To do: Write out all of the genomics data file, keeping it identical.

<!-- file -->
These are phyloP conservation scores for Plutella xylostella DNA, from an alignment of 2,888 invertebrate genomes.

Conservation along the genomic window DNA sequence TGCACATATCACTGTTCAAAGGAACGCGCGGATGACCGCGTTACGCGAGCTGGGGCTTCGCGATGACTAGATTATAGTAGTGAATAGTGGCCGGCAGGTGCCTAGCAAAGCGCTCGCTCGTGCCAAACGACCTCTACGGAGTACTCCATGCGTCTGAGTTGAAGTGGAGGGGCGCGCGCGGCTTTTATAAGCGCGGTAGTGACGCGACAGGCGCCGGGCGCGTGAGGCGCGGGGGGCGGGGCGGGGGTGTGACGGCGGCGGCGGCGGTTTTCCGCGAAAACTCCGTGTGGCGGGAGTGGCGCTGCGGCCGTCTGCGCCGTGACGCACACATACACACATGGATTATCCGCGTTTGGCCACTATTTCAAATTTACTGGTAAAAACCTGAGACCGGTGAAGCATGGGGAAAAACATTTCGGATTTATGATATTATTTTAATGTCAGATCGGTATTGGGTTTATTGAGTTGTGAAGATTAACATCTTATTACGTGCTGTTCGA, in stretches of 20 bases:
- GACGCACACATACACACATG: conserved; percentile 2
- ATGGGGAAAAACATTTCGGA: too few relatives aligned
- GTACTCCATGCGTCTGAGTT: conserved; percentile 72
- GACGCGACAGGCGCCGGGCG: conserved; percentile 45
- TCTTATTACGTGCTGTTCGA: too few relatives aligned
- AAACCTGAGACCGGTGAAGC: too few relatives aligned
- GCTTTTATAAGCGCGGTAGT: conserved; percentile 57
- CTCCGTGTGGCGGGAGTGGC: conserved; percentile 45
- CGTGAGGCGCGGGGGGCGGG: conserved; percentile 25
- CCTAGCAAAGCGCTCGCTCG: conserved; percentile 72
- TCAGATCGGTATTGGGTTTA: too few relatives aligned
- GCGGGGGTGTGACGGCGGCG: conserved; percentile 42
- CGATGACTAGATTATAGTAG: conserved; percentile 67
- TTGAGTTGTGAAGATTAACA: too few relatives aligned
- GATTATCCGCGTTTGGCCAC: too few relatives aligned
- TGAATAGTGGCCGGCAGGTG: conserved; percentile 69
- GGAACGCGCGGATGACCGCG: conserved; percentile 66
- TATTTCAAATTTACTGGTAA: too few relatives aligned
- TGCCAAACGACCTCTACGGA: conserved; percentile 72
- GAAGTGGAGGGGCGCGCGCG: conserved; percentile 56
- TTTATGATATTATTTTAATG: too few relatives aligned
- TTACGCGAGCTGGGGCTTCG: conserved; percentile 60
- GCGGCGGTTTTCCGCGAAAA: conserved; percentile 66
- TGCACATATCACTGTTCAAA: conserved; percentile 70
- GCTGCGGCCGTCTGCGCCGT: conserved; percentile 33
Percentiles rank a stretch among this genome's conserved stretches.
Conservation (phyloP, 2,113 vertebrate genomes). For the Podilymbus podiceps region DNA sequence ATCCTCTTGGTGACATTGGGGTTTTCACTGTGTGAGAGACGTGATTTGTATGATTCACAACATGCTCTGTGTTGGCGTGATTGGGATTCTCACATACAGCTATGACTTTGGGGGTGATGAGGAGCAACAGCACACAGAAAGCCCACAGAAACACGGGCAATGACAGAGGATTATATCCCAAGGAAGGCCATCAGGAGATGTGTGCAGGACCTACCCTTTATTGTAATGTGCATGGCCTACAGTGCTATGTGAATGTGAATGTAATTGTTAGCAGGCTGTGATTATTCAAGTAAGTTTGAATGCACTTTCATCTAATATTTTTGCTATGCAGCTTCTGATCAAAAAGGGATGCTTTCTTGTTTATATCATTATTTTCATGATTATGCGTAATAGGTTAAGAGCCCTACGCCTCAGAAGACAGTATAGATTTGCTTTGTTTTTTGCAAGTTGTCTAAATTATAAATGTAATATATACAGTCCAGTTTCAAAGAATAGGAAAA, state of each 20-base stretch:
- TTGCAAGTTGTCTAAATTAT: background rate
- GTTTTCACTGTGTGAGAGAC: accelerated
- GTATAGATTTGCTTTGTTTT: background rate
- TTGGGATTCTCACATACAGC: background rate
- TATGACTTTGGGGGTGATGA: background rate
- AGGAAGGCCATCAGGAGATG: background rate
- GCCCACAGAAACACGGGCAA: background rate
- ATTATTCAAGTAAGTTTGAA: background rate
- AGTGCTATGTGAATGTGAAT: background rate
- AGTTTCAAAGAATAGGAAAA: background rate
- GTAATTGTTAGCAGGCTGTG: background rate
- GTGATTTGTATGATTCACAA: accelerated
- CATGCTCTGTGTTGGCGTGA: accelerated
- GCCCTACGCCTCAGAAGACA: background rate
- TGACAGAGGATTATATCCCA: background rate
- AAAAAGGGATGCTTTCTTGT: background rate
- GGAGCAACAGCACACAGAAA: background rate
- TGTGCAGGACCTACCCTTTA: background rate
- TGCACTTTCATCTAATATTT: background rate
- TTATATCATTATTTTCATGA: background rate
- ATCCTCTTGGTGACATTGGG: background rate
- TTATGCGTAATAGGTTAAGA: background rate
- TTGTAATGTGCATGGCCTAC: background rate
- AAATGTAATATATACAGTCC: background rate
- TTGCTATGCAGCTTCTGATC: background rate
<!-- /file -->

These are phyloP conservation scores for Plutella xylostella DNA, from an alignment of 2,888 invertebrate genomes.

Conservation along the genomic window DNA sequence TGCACATATCACTGTTCAAAGGAACGCGCGGATGACCGCGTTACGCGAGCTGGGGCTTCGCGATGACTAGATTATAGTAGTGAATAGTGGCCGGCAGGTGCCTAGCAAAGCGCTCGCTCGTGCCAAACGACCTCTACGGAGTACTCCATGCGTCTGAGTTGAAGTGGAGGGGCGCGCGCGGCTTTTATAAGCGCGGTAGTGACGCGACAGGCGCCGGGCGCGTGAGGCGCGGGGGGCGGGGCGGGGGTGTGACGGCGGCGGCGGCGGTTTTCCGCGAAAACTCCGTGTGGCGGGAGTGGCGCTGCGGCCGTCTGCGCCGTGACGCACACATACACACATGGATTATCCGCGTTTGGCCACTATTTCAAATTTACTGGTAAAAACCTGAGACCGGTGAAGCATGGGGAAAAACATTTCGGATTTATGATATTATTTTAATGTCAGATCGGTATTGGGTTTATTGAGTTGTGAAGATTAACATCTTATTACGTGCTGTTCGA, in stretches of 20 bases:
- GACGCACACATACACACATG: conserved; percentile 2
- ATGGGGAAAAACATTTCGGA: too few relatives aligned
- GTACTCCATGCGTCTGAGTT: conserved; percentile 72
- GACGCGACAGGCGCCGGGCG: conserved; percentile 45
- TCTTATTACGTGCTGTTCGA: too few relatives aligned
- AAACCTGAGACCGGTGAAGC: too few relatives aligned
- GCTTTTATAAGCGCGGTAGT: conserved; percentile 57
- CTCCGTGTGGCGGGAGTGGC: conserved; percentile 45
- CGTGAGGCGCGGGGGGCGGG: conserved; percentile 25
- CCTAGCAAAGCGCTCGCTCG: conserved; percentile 72
- TCAGATCGGTATTGGGTTTA: too few relatives aligned
- GCGGGGGTGTGACGGCGGCG: conserved; percentile 42
- CGATGACTAGATTATAGTAG: conserved; percentile 67
- TTGAGTTGTGAAGATTAACA: too few relatives aligned
- GATTATCCGCGTTTGGCCAC: too few relatives aligned
- TGAATAGTGGCCGGCAGGTG: conserved; percentile 69
- GGAACGCGCGGATGACCGCG: conserved; percentile 66
- TATTTCAAATTTACTGGTAA: too few relatives aligned
- TGCCAAACGACCTCTACGGA: conserved; percentile 72
- GAAGTGGAGGGGCGCGCGCG: conserved; percentile 56
- TTTATGATATTATTTTAATG: too few relatives aligned
- TTACGCGAGCTGGGGCTTCG: conserved; percentile 60
- GCGGCGGTTTTCCGCGAAAA: conserved; percentile 66
- TGCACATATCACTGTTCAAA: conserved; percentile 70
- GCTGCGGCCGTCTGCGCCGT: conserved; percentile 33
Percentiles rank a stretch among this genome's conserved stretches.
Conservation (phyloP, 2,113 vertebrate genomes). For the Podilymbus podiceps region DNA sequence ATCCTCTTGGTGACATTGGGGTTTTCACTGTGTGAGAGACGTGATTTGTATGATTCACAACATGCTCTGTGTTGGCGTGATTGGGATTCTCACATACAGCTATGACTTTGGGGGTGATGAGGAGCAACAGCACACAGAAAGCCCACAGAAACACGGGCAATGACAGAGGATTATATCCCAAGGAAGGCCATCAGGAGATGTGTGCAGGACCTACCCTTTATTGTAATGTGCATGGCCTACAGTGCTATGTGAATGTGAATGTAATTGTTAGCAGGCTGTGATTATTCAAGTAAGTTTGAATGCACTTTCATCTAATATTTTTGCTATGCAGCTTCTGATCAAAAAGGGATGCTTTCTTGTTTATATCATTATTTTCATGATTATGCGTAATAGGTTAAGAGCCCTACGCCTCAGAAGACAGTATAGATTTGCTTTGTTTTTTGCAAGTTGTCTAAATTATAAATGTAATATATACAGTCCAGTTTCAAAGAATAGGAAAA, state of each 20-base stretch:
- TTGCAAGTTGTCTAAATTAT: background rate
- GTTTTCACTGTGTGAGAGAC: accelerated
- GTATAGATTTGCTTTGTTTT: background rate
- TTGGGATTCTCACATACAGC: background rate
- TATGACTTTGGGGGTGATGA: background rate
- AGGAAGGCCATCAGGAGATG: background rate
- GCCCACAGAAACACGGGCAA: background rate
- ATTATTCAAGTAAGTTTGAA: background rate
- AGTGCTATGTGAATGTGAAT: background rate
- AGTTTCAAAGAATAGGAAAA: background rate
- GTAATTGTTAGCAGGCTGTG: background rate
- GTGATTTGTATGATTCACAA: accelerated
- CATGCTCTGTGTTGGCGTGA: accelerated
- GCCCTACGCCTCAGAAGACA: background rate
- TGACAGAGGATTATATCCCA: background rate
- AAAAAGGGATGCTTTCTTGT: background rate
- GGAGCAACAGCACACAGAAA: background rate
- TGTGCAGGACCTACCCTTTA: background rate
- TGCACTTTCATCTAATATTT: background rate
- TTATATCATTATTTTCATGA: background rate
- ATCCTCTTGGTGACATTGGG: background rate
- TTATGCGTAATAGGTTAAGA: background rate
- TTGTAATGTGCATGGCCTAC: background rate
- AAATGTAATATATACAGTCC: background rate
- TTGCTATGCAGCTTCTGATC: background rate